- What's New at Ancestry.com by Anne Gillespie Mitchell and Jen Hodnett. For Family Tree Maker users, the greatest news to come out of the NGS Conference has been the announcement by Ancestry.com that with FTM 2012, it will be possible to sync our family trees between the software and Ancestry's online trees! Yea!! There have also been some great improvements to the search functions on their site. I can't wait to try them out!
- Photography, the Civil War and Your Family Pictures by Maureen Taylor. My favorite class so far. Being a genealogist AND a scrapbooker, I absolutely adore family pictures. Maureen shared so many great examples with us and gave us pointers to discern if a photograph was taken during the Civil War Era. She has a new website, Ask MaureenTaylor and I believe I will send her a few of mine and see if she'll answer me! I have found that stalking can be quite helpful.
- Speaking from the Grave: Exploring Your Ancestors' Probate Files by Sharon Tate Moody. This is a complicated topic with lots of law terminology. Thank goodness Ms. Moody included a list of definitions for us in our syllabus.
- Blank or Prize? What You Need to Know About Georgia's Land Lotteries by Linda Woodward Geiger. This class reminded me that I need to study metes and bounds and the headright system! I also need to visit the Georgia Archives website to check out the District Field Notes and Plat Maps, whatever those may be!
The mission of the Archives.com Grant is to help fund important individual and communal initiatives that contribute to the promotion and advancement of family history research and historical preservation. These might be projects to preserve historical documents, restore culturally significant artifacts, transcribe records, promote awareness of historical events, etc. The grand is awarded monthly through Archives.com, and a special grant recipient will be chosen here at NGS.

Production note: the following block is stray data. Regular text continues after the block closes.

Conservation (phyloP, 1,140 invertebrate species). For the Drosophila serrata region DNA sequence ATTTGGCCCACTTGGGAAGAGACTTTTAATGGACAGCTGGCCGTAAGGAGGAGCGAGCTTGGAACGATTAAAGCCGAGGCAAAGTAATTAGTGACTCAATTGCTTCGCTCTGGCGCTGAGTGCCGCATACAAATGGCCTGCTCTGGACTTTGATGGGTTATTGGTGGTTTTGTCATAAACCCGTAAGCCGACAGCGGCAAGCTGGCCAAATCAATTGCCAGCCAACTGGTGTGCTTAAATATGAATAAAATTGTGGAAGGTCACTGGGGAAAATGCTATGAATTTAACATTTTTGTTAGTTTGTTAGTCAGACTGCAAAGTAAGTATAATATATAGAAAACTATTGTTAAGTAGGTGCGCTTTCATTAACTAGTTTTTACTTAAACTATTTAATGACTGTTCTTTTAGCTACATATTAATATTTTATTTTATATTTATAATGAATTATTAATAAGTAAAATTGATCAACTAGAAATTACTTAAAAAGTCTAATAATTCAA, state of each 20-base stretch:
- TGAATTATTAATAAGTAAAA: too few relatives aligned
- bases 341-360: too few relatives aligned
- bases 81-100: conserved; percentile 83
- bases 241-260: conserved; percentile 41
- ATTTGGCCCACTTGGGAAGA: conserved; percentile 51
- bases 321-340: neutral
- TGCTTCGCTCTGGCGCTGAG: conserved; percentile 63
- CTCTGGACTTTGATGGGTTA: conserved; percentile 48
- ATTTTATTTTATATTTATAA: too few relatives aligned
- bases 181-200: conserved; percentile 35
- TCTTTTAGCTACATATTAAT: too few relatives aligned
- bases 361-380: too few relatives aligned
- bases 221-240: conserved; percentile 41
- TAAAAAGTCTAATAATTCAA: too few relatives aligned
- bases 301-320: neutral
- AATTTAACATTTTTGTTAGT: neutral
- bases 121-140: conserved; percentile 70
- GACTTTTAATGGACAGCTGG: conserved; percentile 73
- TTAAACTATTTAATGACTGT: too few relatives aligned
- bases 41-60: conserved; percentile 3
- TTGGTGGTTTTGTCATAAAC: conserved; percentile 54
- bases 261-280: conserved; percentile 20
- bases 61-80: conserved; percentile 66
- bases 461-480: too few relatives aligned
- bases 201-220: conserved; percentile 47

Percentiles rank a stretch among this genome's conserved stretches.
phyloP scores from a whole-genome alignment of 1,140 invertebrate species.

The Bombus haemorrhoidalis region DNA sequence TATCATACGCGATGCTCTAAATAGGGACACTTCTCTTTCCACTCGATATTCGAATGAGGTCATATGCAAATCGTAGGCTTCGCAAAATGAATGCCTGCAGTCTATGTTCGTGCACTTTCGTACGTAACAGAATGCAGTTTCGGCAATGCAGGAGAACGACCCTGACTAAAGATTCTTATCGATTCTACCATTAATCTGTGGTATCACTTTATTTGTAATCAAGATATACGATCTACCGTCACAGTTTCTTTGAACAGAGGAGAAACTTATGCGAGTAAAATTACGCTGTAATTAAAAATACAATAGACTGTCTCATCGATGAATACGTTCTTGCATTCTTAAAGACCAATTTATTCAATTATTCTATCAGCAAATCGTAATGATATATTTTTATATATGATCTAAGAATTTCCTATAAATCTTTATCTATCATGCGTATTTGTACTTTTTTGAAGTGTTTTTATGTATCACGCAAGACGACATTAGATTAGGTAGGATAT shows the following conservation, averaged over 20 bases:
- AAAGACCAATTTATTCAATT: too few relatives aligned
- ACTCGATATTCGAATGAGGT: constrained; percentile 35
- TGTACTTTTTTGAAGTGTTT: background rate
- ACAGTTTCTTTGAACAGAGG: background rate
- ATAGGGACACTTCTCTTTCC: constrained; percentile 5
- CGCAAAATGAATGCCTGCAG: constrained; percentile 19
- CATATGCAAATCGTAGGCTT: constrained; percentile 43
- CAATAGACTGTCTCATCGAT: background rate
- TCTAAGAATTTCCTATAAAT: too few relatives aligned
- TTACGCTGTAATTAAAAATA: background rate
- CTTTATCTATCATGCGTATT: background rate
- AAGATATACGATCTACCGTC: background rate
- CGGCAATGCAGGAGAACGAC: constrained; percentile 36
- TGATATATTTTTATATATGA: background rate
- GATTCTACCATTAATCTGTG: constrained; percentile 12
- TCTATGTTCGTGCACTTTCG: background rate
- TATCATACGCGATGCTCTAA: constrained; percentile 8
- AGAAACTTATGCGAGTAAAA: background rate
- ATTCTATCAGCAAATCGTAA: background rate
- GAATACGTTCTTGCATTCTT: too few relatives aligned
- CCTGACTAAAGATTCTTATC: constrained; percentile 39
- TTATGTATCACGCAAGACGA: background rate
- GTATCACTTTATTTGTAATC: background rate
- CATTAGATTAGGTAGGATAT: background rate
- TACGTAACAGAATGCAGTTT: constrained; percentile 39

Whether you are in the planning stages or are currently working on a project that needs an extra boost to get off the ground, you are encouraged to submit an application.
Grant recipients will receive a $1,000 award to fund their project and a feature on the Archives.com website, including pictures and a description of their project.
If you are a NGS participant you're eligible to apply for this special grant award. Go by the Archives.com booth, get an application, fill it out and turn it in by 11 am Saturday, May 14th. The winner will be announced Saturday afternoon. You do not have to be present on Saturday to be eligible. Archives.com will contact you via e-mail or phone if you've won.
By submitting this application, you agree to the Grant Rules which are available for reference at the Archives.com booth and online at their website. If you have any questions, please go chat with them!
Remember if you cannot get an application turned in by 11 am tomorrow morning, visit Archives.com for information on applying for one of their monthly grants.
Time to rest up for the last day tomorrow!
Oh, and I have been taking pictures, but I forgot the cord to connect my camera to my laptop. So I will have to share them after I get home. NGS will just go on and on and on.